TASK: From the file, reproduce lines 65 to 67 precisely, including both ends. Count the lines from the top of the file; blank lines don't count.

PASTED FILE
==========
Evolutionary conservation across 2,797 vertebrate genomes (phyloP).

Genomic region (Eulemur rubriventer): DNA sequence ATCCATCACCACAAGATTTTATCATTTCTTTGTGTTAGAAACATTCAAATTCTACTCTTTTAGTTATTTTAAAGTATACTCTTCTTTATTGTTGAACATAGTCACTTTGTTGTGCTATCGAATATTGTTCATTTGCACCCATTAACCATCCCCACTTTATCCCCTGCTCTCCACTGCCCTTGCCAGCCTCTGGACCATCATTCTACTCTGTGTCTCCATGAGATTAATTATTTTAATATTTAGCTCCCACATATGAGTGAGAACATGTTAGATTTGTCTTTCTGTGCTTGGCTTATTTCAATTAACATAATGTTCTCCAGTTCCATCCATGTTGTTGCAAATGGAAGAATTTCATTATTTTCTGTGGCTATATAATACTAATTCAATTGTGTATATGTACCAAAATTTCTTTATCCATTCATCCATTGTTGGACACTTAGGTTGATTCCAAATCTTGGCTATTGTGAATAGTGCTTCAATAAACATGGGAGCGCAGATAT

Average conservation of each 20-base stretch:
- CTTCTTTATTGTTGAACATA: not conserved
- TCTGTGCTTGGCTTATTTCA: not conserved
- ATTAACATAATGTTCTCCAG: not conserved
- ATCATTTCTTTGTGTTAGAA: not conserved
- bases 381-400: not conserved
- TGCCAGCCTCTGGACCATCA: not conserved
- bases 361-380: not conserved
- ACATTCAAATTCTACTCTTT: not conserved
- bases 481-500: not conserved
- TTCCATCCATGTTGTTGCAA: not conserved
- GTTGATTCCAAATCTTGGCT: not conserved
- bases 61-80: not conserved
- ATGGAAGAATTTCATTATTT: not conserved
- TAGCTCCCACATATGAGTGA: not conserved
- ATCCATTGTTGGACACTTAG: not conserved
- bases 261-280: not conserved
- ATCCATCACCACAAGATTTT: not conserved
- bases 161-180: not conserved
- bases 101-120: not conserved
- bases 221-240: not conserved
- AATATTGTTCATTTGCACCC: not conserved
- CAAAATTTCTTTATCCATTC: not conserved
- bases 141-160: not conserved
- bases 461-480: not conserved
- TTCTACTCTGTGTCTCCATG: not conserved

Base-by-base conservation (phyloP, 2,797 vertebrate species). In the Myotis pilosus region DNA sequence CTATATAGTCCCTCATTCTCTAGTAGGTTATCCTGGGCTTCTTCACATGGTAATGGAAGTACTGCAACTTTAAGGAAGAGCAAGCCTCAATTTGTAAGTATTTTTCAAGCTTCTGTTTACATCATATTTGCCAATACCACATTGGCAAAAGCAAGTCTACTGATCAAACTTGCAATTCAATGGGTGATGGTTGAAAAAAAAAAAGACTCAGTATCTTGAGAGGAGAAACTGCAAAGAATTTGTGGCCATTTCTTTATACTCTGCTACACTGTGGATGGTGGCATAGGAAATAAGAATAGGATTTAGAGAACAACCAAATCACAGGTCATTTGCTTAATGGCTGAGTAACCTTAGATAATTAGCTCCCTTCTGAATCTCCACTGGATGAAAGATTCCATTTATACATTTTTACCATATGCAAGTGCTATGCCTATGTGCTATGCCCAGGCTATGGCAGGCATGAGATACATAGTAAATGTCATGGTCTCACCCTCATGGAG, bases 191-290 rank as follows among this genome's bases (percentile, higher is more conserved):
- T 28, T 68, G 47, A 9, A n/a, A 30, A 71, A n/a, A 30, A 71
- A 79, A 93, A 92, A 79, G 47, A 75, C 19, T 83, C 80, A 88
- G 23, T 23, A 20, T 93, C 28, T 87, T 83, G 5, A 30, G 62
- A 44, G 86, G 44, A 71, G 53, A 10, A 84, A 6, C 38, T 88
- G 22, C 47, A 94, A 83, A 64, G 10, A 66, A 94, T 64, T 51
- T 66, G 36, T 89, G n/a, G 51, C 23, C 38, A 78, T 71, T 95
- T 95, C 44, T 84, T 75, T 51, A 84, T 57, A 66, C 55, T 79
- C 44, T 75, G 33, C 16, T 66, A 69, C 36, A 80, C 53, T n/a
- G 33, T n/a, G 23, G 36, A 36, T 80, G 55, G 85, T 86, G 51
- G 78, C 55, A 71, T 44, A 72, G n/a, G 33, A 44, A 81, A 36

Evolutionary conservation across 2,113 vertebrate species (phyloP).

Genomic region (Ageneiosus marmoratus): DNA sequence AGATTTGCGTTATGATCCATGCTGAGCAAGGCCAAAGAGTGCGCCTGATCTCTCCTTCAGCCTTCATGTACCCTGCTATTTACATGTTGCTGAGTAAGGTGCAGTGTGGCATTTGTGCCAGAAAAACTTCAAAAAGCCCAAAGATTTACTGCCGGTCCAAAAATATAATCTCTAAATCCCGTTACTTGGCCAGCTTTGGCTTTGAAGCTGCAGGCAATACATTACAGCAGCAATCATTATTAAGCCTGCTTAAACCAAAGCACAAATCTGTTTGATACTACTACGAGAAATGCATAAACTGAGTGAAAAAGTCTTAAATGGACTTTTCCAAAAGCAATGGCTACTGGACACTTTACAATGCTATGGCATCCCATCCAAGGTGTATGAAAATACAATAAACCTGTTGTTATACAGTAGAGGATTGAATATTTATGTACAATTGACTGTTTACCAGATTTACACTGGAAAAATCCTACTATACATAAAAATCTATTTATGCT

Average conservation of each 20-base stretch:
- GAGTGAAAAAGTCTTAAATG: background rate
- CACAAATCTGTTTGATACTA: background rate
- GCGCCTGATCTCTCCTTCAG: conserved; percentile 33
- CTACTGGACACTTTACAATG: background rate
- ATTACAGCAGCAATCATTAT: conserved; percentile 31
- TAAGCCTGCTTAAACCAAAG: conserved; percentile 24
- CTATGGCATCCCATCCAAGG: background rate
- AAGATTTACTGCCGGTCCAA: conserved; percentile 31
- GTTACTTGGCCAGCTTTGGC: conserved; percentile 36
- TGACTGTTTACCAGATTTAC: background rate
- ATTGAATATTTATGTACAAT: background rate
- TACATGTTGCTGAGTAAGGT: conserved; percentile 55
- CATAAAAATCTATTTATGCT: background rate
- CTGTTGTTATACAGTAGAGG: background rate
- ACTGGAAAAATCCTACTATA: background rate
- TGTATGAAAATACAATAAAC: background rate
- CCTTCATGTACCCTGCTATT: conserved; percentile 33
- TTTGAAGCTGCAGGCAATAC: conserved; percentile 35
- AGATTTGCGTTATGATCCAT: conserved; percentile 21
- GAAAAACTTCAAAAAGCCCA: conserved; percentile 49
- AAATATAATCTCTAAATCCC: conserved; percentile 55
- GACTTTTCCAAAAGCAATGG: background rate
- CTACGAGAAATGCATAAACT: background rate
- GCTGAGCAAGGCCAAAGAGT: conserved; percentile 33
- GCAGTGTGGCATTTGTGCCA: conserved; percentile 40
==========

- CTACGAGAAATGCATAAACT: background rate
- GCTGAGCAAGGCCAAAGAGT: conserved; percentile 33
- GCAGTGTGGCATTTGTGCCA: conserved; percentile 40